Today, women hold just under 36% of management roles across PMI, up six percentage points since 2014.
Highlighting steps the company has taken to make progress within this timeframe, Whiting commented, “At PMI, we started by making progress on gender balance a business priority, with clear commitment from the top. We have set ourselves a target to improve the representation of women in management across PMI to at least 40% by 2022 and we regularly track and report on progress. In the UAE, we have seen positive results in our Middle East organization where the representation of women in our Leadership Team has increased by 30% in the last four years. And senior leaders are increasingly taking time to coach and mentor female talent, supporting them in their career development. This is especially important in the UAE, given the country’s vision to become one of the world’s top 25 countries for gender equality by 2021.”
Women currently make up 35% of the GM Middle East (GM MEO) workforce, a significant increase from the 26% just over five years ago. In the past two years alone, nearly 50% of the total new hires at the company were female, with different education backgrounds including STEM fields
John Roth, President and Managing Director of GM Africa and Middle East, said “at General Motors, we know that inclusivity is a vital element to driving success and retaining exceptional talent that makes those business goals possible.
He added: “Our commitment to diversity and inclusion at GM aligns with the UAE’s goals for gender balance, as part of Vision 2021. It sits at the core of our business approach, raising diverse perspectives across our teams and ensuring everyone has the opportunity to grow and create impact.”
Women in Leadership Economic Forum (WIL) by Naseba, will take place in Dubai on October 28-29 at the Address Sky View Hotel Dubai. It is supported by Chain Reaction and CCM as well as 2XL Furniture & Home Décor that will be creating inspiring stage settings for engaging discussions. — SG
11 Women among 700 Saudi Air Traffic Controllers: GACA
October 21, 2019
RIYADH — The General Authority of Civil Aviation (GACA) celebrated the International Day of the Air Traffic Controller, which falls on Oct. 20. Activities and events were held in various centers and air traffic control of GACA in all regions of the Kingdom.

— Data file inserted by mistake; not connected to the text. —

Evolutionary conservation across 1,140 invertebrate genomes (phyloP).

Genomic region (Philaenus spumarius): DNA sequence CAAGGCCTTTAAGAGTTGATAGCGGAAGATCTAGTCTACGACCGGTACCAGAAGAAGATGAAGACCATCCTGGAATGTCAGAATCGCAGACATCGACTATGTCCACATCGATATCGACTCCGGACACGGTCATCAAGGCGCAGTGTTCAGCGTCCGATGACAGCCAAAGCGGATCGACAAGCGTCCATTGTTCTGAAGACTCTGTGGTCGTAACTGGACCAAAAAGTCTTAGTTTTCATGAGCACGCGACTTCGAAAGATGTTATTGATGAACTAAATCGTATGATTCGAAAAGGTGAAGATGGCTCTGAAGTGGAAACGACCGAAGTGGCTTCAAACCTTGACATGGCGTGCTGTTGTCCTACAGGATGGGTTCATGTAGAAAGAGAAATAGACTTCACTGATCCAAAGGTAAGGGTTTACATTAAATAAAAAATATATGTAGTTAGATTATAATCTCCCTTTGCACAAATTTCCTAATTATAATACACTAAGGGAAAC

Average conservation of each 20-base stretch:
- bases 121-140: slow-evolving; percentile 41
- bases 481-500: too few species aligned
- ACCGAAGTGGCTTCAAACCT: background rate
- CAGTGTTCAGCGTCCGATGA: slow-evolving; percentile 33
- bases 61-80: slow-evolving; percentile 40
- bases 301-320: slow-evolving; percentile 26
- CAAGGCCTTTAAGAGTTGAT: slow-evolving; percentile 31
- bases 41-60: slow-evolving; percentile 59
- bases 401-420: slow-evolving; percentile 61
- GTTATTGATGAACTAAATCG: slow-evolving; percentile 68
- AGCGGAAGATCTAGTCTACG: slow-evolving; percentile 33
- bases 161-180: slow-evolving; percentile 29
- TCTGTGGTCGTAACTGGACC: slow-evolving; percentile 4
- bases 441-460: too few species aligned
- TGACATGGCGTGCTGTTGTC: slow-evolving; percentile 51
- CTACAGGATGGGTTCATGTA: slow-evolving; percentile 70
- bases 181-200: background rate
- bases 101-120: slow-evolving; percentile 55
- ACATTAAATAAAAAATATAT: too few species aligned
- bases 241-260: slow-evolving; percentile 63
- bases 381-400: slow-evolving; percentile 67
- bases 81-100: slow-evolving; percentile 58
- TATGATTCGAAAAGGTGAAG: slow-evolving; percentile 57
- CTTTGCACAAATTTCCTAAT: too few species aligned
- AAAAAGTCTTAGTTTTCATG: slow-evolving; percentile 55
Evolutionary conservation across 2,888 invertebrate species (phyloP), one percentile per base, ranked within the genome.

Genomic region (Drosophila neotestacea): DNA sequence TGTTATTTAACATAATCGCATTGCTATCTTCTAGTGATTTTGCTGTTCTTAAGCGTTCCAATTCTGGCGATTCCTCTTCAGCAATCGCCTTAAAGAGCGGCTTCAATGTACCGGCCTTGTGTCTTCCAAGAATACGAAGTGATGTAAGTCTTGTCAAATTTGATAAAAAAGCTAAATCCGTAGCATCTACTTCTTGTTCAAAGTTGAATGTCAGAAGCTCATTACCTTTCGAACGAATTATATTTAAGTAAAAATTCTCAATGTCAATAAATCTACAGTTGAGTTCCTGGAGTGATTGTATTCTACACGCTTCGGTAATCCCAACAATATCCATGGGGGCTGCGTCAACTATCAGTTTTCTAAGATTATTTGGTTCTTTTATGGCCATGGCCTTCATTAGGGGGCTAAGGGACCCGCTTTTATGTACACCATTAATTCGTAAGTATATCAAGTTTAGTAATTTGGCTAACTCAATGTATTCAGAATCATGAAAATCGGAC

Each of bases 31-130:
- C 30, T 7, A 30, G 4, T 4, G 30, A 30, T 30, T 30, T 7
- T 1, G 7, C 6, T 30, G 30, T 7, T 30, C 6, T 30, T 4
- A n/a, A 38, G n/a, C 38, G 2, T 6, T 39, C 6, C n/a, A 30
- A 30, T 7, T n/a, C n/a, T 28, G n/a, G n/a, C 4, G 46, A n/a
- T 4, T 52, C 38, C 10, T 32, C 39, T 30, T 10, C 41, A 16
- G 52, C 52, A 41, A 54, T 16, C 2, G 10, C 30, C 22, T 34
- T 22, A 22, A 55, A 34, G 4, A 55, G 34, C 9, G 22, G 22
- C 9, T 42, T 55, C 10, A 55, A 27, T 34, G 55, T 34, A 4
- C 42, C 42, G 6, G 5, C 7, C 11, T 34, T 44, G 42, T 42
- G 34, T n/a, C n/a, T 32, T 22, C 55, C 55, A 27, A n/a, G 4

The authority said in a statement that the percentage of Saudization in the air traffic controller profession in the Kingdom reached 100. The number of Saudi air traffic controllers in the Kingdom reached more than 700 and these included 11 women. They obtained their education and training from the Saudi Civil Aviation Academy, one of the specialized academies, which has received many international accreditations and honors.
The air traffic control in the Kingdoms’ airports and airspace witnessed steady growth year after year, GACA said. In cooperation with the Saudi Air Navigation Services (SANS) company, GACA seeks to develop the work system, raise operational efficiency and achieve qualitative leap in the services offered in the air navigation sector.
The civil aviation system in the Kingdom enjoys generous support from the government of Custodian of the Two Holy Mosques King Salman and Crown Prince Muhammad Bin Salman. The GACA is keen to achieve a safe environment in accordance with the strictest international safety standards, and build a modern system with improved services in the advanced air transport sector, the GACA statement said.
Air traffic control consists of three main functions (approach control, air traffic control tower, and area control). Approach control is responsible for air traffic management within 60 miles and at a height of approximately 15,000 feet around the airport for outbound and inbound flights. Air traffic control tower covers an area around the airport, take-offs, landings, and ground traffic. While, air traffic management at higher altitudes and handling high speeds falls under the responsibility of area control.
High concentration and quick speed of intuitive decision-making in a matter of minutes are of the most important skills of the air traffic controller. It highlights the importance of this profession in the extent and its impact on the safety, efficiency and regularity of air navigation. Moreover, the responsibilities and tasks assigned, do not bear any room for mistakes. The profession of air traffic controller was categorized as the most difficult profession worldwide, which makes it a very vital job.
Turkey Under Pressure To Tackle Sharp Rise In Murders Of Women
Daren Butler, Birsen Altayli
ISTANBUL (Reuters) - Emine Dirican’s husband shot her in January and was released from jail pending appeal in May, leaving her in fear of being attacked again in a case that underscores the vulnerability of women to violent attack and murder in Turkey.